Friday, November 16, 2007

Questions on Vayeitzei

One of the chaveirim on Avodah sometimes posts questions that he came up with while reviewing the weekly sedra, something that I wish that I would do more often myself. I responded in a private e-mail to some of his questions (which haven't yet been archived on the web, as of this post's writing), which I append here. Comments welcome.

> 28:19 – Luz.
> The Midrash 69:8 says that the Malach Hamoves had no power in the city of Luz. So > what happened to the senior citizens who were well past their use-by dates?
> Simple. They were placed outside the walls of the city – where they died.
> (Sounds a bit like the Eskimo solution..)
> Would this be the first published example of institutionalized euthanasia?

To my recollection, the source says that they would leave of their own volition when they became tired of life (although I could be misremembering), but similar question vis-a-vis suicide, anyway. Lich'orah it would only be a grama, similar to stopping anti-cancer medication, as they would not necessarily die as soon as they left the

> 29:11 - Vayishak Yaakov leRochel. 2 pesukim >later re Lavan kissing Yaakov "Veynashek Lo".
> Is there any difference between 'vayishak' and 'vaynashek'?

What immediately stands out to me is that neshek is Modern Hebrew for weapon, although not sure if the word has any basis in lashon ha-kodesh. Not sure what the effect of the grammatical difference would be, though.

> 29:32 - Rashi dh Vatikra shemo Reuven - 'Omro re'u ma bein beni leben chami...'
> The first obvious question is, the Torah gives a clear reason why Leah called him > Reuven - 'ki ro'o Hashem be'onyi', so why is Rashi giving a different reason -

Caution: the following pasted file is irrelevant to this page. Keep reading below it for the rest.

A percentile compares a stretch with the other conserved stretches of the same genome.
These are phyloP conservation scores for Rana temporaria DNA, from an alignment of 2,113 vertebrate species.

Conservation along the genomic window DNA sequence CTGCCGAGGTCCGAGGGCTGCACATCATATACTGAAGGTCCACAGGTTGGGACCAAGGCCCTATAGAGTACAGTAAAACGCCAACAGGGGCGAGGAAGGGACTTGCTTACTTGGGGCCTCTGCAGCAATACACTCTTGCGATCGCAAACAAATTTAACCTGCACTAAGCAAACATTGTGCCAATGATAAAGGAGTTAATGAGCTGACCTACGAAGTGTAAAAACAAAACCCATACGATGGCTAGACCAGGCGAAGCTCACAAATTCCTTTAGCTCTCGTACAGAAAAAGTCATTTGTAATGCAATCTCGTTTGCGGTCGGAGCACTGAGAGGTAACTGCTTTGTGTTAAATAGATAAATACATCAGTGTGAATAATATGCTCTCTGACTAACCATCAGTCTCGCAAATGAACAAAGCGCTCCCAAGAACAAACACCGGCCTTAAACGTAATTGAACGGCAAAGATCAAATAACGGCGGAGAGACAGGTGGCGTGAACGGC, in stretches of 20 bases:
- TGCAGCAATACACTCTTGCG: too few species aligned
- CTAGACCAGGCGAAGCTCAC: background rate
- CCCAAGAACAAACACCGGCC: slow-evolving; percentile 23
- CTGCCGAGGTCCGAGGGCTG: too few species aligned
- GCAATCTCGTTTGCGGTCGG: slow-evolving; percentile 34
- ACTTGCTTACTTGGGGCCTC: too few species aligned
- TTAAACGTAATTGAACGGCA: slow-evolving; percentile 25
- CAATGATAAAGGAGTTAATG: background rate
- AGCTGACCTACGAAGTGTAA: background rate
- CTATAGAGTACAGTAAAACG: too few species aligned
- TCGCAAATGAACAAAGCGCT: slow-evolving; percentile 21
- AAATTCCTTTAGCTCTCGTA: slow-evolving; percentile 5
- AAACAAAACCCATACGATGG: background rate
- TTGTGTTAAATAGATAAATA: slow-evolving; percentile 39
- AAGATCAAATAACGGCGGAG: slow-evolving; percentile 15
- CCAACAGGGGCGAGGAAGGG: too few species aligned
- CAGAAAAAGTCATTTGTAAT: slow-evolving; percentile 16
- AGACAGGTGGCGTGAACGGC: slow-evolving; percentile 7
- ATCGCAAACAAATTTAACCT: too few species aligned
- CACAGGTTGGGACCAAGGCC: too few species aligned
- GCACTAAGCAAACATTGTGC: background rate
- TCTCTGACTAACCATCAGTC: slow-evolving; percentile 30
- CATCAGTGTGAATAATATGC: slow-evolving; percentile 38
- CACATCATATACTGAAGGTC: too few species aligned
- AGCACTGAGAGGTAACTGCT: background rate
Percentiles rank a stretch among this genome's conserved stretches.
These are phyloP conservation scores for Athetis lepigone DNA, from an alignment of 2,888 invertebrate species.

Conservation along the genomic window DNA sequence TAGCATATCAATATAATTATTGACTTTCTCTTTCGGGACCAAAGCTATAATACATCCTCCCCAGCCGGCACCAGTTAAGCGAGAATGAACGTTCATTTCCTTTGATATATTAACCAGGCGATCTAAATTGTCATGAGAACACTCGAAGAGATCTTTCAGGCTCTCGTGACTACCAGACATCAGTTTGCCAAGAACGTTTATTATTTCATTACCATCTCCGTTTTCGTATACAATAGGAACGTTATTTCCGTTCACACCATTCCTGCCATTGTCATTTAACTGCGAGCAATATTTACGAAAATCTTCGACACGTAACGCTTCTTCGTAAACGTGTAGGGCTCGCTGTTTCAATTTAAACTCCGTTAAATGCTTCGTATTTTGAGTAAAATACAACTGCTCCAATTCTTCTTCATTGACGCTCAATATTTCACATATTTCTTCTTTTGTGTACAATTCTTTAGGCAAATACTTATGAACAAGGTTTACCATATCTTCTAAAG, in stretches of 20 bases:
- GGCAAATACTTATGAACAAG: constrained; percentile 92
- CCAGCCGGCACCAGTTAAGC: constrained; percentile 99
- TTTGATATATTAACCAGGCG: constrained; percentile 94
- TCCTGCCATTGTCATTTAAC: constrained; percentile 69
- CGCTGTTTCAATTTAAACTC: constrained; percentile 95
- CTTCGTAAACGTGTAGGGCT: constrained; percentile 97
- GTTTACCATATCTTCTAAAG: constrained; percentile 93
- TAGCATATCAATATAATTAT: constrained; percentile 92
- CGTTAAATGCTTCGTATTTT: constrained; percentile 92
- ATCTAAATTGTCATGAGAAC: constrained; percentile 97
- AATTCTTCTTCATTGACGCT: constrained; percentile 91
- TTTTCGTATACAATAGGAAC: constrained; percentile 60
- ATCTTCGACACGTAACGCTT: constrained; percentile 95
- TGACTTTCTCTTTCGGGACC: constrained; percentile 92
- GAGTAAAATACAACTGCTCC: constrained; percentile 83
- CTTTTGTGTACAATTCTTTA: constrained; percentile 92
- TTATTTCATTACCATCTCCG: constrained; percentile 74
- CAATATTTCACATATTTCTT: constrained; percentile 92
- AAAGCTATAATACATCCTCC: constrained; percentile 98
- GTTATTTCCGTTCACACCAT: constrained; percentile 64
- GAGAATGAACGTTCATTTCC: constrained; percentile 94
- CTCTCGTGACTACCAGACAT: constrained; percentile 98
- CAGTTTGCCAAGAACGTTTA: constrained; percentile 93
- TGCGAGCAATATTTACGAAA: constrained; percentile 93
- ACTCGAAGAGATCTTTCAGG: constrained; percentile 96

> which is also difficult to understand as Yosef, who is a main feature of this -
> was yet to be born...

I recall hearing that Rashi is answering the question regarding why he was named "Reuven", instead of, i.e., "Rayon". The fact that Yosef wasn't born yet fits in well, in that Leah possibly didn't herself realize the significance of her choice of the name "Reuven" over "Rayon", so therefore did not say the reason of Rashi explicitly in the pesukim.

> 30:27 Rashi dh Nichashti says that the proof that Lavan had no sons until Yaakov
> arrived was the fact that he sent Rochel to the well with his sheep,
> Something he would not have done had he any sons.
> But we see that his father Besuel who did have a son - Lavan - still sent his
> sister Rivka to do the same thing...?

Rivka went out to draw water, presumably for human use, which is a much less labor-intensive job than watching sheep. Adderabba, since Lavan was presumably with the sheep all day, Rivka would be enlisted into obtaining water along with her other household duties (although it isn't terribly surprising that Lavan, not the most honest of people, was mysteriously home from work by this time...)

> 31:34 - Am I understanding it correctly that
> Rochel was sitting on her camel INSIDE the tent? And if so, was/is this the done
> thing - having camels in the tent that you live?

Also, if her only ailment was "derech nashim" why should she be
precluded from standing up or doing any type of physical activity? (Of